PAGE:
Memorial Day, a day set aside for the purpose of honoring those that laid down their lives for this country, those that call it home and what it stands for.
After doing some research, I found I had a relative that was a major in the Continental Army in Ohio during the Revolutionary War. He is buried in Hamilton, Ohio, and was designated “A Hero of the Revolution.” I had a relative who was a colonel in the Confederate Army who commanded NC regiments at Picketts Charge. When Pettigrew was killed during the charge, he took command of the division and led them to the Union line where he was killed after telling his men, “Some of us won’t survive this day.” I had an uncle who joined the Navy right after Pearl Harbor and was assigned to the hospital in Manila, was captured at the fall of the Philippines, was a member of the Bataan Death March and placed on a “hell ship” with 1,100 other American POWs bound for what is now Taiwan, but because the Japanese did not mark the ship with a large “P” indicating prisoners of war were on board, the ship was attacked and sank by American submarines killing all but four men on board. My uncle was not one of the survivors.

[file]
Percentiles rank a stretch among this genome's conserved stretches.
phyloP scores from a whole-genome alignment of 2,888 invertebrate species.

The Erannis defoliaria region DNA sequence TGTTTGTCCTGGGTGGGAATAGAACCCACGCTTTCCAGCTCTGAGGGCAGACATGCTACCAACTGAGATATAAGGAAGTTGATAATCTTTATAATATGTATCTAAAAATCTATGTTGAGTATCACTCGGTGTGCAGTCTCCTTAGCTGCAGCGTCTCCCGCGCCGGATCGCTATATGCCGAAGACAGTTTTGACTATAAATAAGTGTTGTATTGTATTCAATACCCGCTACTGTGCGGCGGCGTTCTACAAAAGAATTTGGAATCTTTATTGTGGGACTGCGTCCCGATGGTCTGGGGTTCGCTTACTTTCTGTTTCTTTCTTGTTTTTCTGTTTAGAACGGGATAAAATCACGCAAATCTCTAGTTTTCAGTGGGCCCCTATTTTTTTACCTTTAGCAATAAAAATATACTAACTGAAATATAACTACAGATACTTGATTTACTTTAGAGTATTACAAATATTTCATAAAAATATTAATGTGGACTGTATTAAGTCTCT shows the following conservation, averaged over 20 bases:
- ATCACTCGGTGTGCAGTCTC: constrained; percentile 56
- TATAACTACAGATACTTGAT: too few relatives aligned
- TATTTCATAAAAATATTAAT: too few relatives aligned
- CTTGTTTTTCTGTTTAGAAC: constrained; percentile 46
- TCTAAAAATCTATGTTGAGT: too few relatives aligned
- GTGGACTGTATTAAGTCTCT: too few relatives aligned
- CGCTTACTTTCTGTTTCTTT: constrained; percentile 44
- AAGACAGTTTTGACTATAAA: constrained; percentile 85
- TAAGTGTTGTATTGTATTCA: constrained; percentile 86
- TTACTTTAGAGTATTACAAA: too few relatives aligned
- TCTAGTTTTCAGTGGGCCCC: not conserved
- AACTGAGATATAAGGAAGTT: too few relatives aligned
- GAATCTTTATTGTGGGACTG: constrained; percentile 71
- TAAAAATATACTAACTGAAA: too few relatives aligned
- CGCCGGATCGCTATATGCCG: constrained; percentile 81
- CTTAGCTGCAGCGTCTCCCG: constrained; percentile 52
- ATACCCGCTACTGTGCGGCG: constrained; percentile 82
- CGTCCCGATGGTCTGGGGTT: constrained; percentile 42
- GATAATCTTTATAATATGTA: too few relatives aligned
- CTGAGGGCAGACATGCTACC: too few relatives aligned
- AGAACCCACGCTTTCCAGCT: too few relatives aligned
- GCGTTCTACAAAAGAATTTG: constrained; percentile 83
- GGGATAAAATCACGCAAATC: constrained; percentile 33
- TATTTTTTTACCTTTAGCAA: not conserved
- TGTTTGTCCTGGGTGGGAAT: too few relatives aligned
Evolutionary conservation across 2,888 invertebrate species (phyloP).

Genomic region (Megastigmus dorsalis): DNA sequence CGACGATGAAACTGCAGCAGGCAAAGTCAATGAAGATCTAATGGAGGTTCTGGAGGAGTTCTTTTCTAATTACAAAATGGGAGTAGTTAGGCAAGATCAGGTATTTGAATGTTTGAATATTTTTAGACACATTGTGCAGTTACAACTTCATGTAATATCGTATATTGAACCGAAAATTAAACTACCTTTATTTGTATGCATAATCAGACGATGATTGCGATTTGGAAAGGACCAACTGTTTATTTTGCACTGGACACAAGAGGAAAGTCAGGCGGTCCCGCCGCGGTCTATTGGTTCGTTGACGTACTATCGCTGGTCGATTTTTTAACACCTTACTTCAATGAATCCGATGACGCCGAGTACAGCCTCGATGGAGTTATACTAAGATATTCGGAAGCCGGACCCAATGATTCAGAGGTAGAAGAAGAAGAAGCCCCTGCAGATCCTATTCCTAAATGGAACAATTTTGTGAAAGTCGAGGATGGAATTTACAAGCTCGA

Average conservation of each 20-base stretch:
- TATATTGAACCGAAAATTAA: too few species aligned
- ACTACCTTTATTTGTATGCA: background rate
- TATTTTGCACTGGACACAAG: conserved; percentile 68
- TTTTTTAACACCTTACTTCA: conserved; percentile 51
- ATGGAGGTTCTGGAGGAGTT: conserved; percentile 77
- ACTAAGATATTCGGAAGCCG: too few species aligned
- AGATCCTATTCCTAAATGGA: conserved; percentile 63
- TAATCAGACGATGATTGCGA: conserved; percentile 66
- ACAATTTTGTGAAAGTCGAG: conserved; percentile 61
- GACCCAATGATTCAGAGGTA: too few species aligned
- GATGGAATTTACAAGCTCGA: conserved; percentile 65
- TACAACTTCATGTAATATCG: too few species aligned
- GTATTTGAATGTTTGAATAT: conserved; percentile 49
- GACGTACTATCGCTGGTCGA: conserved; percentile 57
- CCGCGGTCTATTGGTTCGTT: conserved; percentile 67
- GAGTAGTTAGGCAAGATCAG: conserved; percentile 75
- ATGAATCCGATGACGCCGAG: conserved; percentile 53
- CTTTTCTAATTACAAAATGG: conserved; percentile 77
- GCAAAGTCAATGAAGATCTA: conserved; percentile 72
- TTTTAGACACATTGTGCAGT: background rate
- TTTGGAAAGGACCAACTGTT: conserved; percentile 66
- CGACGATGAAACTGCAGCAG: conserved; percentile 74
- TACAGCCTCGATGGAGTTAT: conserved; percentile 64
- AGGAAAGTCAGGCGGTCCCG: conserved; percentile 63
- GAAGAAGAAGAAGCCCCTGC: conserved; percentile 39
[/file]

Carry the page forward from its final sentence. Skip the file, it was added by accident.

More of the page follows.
While we veterans appreciate the kind words and the “Thank you for your service,” please, please, please remember that Memorial Day is for those that served and paid the ultimate sacrifice in the service of their country. We surviving veterans and active duty personnel remember them every day. All we ask is you go to a memorial near you and say those words to honor those that are no longer here. Then look around you and see what they willingly gave up their lives for and drop to one knee and say those words again.
On behalf of my relatives all the others that paid that price they reply, “You’re welcome”.
In the words of Benjamin Franklin, “A democracy, if you can keep it”
God rest their souls and God bless America.
United States Army